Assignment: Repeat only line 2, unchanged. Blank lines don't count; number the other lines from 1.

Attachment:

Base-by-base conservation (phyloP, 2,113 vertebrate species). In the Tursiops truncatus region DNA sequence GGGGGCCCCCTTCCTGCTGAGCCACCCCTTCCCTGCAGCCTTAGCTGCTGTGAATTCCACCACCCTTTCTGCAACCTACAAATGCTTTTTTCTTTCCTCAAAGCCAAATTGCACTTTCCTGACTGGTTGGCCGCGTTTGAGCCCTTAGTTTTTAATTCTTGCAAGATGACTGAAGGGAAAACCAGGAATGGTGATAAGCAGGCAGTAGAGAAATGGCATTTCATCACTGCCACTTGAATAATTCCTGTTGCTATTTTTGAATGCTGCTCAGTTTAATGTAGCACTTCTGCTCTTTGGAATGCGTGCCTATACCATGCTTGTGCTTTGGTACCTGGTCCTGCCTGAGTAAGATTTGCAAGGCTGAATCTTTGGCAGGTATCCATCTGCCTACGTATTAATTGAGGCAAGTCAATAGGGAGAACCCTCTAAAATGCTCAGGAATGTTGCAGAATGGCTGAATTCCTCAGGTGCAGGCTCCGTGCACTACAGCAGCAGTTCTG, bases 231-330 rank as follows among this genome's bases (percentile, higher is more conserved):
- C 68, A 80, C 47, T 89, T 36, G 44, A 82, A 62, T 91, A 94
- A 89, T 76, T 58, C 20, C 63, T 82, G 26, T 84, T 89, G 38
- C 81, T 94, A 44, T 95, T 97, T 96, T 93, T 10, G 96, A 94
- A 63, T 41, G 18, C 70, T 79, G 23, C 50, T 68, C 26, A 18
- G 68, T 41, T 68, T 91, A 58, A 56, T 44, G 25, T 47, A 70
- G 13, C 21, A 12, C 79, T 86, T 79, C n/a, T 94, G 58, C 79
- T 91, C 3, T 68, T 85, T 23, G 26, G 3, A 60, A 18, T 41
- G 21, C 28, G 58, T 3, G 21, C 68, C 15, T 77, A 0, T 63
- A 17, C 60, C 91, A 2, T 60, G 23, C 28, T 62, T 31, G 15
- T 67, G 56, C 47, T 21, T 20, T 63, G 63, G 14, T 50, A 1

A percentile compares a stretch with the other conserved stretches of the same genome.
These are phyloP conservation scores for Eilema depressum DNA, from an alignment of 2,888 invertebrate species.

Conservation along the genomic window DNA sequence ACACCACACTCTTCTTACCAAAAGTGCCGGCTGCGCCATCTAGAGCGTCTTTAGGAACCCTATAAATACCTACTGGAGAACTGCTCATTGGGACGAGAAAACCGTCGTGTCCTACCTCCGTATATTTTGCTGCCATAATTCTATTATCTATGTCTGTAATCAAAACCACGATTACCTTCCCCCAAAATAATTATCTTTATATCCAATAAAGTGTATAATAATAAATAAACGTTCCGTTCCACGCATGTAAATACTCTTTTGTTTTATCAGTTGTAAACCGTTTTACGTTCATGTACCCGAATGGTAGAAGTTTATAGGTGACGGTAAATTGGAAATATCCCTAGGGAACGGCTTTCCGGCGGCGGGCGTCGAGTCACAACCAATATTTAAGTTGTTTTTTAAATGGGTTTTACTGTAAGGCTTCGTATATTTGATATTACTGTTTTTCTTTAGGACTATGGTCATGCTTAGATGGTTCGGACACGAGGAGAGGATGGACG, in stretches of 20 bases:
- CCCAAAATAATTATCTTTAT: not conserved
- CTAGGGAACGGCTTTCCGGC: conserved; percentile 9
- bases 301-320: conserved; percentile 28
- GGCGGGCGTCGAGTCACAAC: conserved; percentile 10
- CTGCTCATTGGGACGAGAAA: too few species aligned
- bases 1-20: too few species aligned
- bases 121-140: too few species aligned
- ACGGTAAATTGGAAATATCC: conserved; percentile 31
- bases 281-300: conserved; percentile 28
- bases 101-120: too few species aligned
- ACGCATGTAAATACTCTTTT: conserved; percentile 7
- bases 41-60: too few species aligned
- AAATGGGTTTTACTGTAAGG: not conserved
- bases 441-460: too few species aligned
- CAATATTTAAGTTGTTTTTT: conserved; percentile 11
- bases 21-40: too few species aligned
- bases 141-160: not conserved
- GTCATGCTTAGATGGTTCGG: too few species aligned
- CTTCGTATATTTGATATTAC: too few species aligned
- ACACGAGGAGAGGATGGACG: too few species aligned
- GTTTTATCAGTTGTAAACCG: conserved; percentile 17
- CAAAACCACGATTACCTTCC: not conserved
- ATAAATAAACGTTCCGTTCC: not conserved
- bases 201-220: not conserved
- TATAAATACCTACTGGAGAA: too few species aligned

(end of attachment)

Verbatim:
- C 68, A 80, C 47, T 89, T 36, G 44, A 82, A 62, T 91, A 94